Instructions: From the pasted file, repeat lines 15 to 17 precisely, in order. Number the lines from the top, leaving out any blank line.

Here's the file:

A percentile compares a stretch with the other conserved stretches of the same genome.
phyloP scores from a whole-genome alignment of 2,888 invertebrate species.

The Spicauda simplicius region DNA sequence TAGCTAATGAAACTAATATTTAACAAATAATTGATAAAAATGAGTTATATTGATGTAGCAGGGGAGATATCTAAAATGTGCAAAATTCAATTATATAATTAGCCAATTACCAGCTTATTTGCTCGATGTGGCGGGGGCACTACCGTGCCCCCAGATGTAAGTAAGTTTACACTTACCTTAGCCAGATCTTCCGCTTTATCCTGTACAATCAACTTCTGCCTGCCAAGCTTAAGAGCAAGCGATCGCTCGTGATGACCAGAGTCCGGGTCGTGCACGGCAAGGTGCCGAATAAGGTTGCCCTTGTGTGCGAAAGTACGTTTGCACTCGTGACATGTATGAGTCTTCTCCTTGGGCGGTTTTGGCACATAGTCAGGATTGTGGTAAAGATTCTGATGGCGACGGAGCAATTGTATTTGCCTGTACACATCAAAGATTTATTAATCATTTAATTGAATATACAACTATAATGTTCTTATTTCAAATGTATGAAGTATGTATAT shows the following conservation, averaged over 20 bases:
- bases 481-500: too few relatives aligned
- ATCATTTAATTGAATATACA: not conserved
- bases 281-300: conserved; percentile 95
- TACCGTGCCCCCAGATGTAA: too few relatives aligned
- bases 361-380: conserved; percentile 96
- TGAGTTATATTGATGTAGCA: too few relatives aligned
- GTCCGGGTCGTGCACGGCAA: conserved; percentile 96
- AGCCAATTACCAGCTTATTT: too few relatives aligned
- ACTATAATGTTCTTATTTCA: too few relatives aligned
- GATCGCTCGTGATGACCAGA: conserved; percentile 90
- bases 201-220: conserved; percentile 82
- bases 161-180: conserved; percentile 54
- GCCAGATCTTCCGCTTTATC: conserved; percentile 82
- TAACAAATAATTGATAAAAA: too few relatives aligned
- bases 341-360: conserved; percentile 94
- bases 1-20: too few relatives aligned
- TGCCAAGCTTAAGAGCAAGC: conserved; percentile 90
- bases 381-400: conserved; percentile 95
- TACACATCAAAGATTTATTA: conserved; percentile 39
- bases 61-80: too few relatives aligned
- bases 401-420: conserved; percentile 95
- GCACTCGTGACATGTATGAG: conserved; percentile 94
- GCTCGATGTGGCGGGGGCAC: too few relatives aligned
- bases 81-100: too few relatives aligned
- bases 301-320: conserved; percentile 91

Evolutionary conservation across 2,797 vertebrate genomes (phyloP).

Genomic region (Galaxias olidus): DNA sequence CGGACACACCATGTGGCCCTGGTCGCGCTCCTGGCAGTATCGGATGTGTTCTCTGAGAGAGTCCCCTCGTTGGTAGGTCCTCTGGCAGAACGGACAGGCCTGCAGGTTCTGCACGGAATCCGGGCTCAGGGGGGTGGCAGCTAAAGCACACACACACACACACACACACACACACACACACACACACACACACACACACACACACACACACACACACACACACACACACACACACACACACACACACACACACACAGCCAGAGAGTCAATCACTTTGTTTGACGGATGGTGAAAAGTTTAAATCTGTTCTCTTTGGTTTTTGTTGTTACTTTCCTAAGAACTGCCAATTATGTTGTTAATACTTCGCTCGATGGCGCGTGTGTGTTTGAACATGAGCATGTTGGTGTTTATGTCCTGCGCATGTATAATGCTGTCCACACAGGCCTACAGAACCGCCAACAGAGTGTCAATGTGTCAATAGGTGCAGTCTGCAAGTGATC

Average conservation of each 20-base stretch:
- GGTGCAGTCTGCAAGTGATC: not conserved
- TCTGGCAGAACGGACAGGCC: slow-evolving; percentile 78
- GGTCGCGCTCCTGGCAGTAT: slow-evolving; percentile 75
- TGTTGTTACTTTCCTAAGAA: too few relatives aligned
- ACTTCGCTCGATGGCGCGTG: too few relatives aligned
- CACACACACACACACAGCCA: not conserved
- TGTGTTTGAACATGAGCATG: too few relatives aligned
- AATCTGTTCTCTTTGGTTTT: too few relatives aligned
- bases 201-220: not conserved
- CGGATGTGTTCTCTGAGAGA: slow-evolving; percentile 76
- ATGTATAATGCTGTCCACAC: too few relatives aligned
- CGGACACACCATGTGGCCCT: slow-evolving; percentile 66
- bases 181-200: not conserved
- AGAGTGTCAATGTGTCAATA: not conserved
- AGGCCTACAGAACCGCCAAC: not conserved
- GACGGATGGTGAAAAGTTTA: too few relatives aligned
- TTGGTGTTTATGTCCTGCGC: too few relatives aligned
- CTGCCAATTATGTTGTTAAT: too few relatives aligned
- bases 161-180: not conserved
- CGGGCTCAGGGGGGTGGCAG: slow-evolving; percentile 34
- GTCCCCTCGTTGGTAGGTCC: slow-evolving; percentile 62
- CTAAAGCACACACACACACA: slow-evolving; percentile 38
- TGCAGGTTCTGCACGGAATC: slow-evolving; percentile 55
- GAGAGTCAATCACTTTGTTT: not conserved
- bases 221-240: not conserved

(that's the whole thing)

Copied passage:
- bases 161-180: conserved; percentile 54
- GCCAGATCTTCCGCTTTATC: conserved; percentile 82
- TAACAAATAATTGATAAAAA: too few relatives aligned